I have never had a problem with editing translations produced by other translators. Nor for that matter have I had a problem, in principle, with others editing my own work. As far as I’m concerned this is just good practice; most professional activities require a second set of eyes to ensure quality and to catch those little booboos that crop up every so often. Over the years, of course, I have had to lock horns with overzealous editors who missed the point of editing and tried to impose their own stylistic preferences on my translations when they were supposed to be looking for inaccuracies, checking terminology etc.
The thought has crossed my mind on more than one occasion that sometimes the editor is secretly a little miffed that they weren’t asked to translate the text and that they are “just” the editor” but that’s a different story.
This idea of editing is an essential part of ensuring the quality of translations and we owe it to our clients and to ourselves to do this. Recently however, over on the Translation Journal blog I discovered that there is something of a question mark over whether translators should edit the work of others. To be honest, I finished reading that post with the feeling that the author and the person who posted a comment were just a couple of grumpy sods. You get them in every profession and you get used to the way they can see the negative in pretty much anything. One of the conceivable abuses of editing that the article mentions is an agency who is not willing to pay the translation rates of a good translator so instead pays the lower rates of a “bad” translator in the knowledge that the “good” translator can be paid for 2-3 hours to fix the mistakes and stylistic infelicities in the translation.
So basically, you’re getting a good translator’s translation, without paying for it. As cynical as this might seem, I have thought on occasion that this was being done to me – simply because the translations I was asked to edit were so bad and involved so much work to bring them up to scratch. I did raise it with the client and it turned out that the translator was actually a trainee in-house translator so my edits were serving two purposes: fix the translation, obviously and also “train” the translator because I tend to include comments and explanations for my changes (force of habit from being a lecturer).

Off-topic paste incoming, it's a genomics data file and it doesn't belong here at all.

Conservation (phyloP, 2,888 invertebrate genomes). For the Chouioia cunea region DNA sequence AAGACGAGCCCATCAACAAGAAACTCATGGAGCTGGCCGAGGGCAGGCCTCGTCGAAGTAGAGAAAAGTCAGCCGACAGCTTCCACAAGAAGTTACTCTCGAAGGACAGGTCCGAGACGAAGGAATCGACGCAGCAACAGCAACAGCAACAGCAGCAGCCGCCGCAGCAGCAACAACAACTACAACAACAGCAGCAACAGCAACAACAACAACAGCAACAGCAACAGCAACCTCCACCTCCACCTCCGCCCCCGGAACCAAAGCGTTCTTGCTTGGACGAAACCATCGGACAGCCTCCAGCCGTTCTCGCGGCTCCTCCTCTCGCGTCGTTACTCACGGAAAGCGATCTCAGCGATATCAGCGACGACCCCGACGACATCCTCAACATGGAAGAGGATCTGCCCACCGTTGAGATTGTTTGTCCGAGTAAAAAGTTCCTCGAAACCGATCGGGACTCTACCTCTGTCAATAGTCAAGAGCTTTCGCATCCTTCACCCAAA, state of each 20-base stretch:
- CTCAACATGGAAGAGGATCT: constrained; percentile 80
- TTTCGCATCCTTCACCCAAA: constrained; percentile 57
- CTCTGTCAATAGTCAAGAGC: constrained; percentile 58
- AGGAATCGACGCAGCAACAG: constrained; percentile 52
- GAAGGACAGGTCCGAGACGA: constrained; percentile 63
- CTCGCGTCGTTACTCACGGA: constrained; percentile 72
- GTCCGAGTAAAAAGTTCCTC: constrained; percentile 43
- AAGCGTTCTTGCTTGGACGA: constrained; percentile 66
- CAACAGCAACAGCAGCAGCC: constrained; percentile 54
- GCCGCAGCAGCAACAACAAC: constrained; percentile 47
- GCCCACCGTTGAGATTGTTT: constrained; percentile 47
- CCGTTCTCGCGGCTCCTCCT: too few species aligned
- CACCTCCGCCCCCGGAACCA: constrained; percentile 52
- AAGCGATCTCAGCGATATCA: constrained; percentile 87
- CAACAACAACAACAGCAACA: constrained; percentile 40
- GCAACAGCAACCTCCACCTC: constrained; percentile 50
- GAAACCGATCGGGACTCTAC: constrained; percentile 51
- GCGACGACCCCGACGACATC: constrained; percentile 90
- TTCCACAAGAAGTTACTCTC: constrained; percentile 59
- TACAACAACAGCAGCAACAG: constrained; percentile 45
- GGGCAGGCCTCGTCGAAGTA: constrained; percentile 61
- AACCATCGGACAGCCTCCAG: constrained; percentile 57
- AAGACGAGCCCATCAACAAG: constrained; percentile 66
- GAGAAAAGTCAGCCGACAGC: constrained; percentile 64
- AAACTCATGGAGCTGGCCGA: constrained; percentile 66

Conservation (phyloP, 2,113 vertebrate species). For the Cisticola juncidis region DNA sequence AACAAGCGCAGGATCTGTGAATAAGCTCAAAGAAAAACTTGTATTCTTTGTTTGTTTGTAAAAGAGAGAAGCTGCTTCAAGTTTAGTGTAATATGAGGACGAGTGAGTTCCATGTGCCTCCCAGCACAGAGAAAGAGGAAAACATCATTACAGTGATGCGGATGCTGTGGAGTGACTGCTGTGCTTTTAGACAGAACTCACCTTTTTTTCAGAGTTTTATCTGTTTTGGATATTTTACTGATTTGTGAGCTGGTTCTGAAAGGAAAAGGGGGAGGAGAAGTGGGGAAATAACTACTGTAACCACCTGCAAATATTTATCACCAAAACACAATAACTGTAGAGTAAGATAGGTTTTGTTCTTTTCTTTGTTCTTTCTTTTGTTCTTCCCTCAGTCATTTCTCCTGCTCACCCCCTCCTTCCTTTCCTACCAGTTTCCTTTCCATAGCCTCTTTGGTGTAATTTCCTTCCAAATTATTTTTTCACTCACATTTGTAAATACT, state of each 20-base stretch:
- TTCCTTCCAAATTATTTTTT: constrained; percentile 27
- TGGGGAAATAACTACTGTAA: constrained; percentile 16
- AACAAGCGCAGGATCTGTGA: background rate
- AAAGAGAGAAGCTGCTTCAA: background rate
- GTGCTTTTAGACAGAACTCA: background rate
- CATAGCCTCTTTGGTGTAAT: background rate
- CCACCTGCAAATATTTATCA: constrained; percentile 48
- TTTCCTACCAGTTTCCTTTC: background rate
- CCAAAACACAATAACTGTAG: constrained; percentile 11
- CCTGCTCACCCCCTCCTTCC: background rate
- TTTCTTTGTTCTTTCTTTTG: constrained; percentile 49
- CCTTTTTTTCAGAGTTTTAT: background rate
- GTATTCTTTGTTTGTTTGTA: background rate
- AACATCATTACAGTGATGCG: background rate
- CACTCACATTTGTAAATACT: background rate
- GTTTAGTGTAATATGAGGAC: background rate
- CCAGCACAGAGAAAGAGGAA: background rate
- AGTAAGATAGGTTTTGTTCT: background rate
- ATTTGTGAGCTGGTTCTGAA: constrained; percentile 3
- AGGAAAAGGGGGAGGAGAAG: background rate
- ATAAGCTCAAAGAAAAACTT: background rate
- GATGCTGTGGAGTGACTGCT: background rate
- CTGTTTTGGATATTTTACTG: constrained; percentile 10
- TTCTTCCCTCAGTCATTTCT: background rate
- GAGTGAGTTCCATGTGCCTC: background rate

There are various benefits for editing another translator’s work but recently I’ve been wondering about the ethics of self-revision. I have been asked on several occasions to do “translate and edit” jobs. You may be asking how this type of job differs from a typical translation job. Shouldn’t all translators check their work? Of course they should and the vast majority do carefully proof their translations before they send them back to the client. This type of job is different because the client was an agency and their clients, large multinationals, specifically requested translation and review, which is a separate service in addition to the revision a translator does as a matter of course. The customer assumes that one person will translate and another will edit.
For whatever reason, the agency decided that it was preferable/acceptable to have the translator do both but I wonder whether this is sensible. There must be ethical, moral and possibly even legal questions to be answered. Is it the same as doctors treating themselves?
You could argue that self-editing is as questionable as self-prescribing medication. But is it? Lots of us have seen the curmudgeonly Dr House on TV throw fistfuls of painkillers down his throat while wrestling with the ever-changing facts of complex medical dilemmas. There’s even the doctor in France who “cured” his alcoholism by prescribing himself insanely massive doses of muscle relaxants so there’s obviously some mileage in this self-medication gig but as a translator can you really spot and fix the types of errors that an editor can when you’re reading you own work? Most of us know that when you’re looking at the same piece of text for a long period you go a little snow-blind and stop noticing even obvious things.
By the same token, if you make a mistake because of a lack of knowledge, for instance, you can’t really be expected to spot it afterwards can you? But ethical quandaries for the translator aside, I wonder whether this practice is not just a little bit dishonest. By paying for a second pair of eyes to look at the translation shouldn’t the client get just that, not just the same pair of eyes but with a different hat on? Instead of getting a doctor, the client might unwittingly be buying snake oil from the back of a wagon.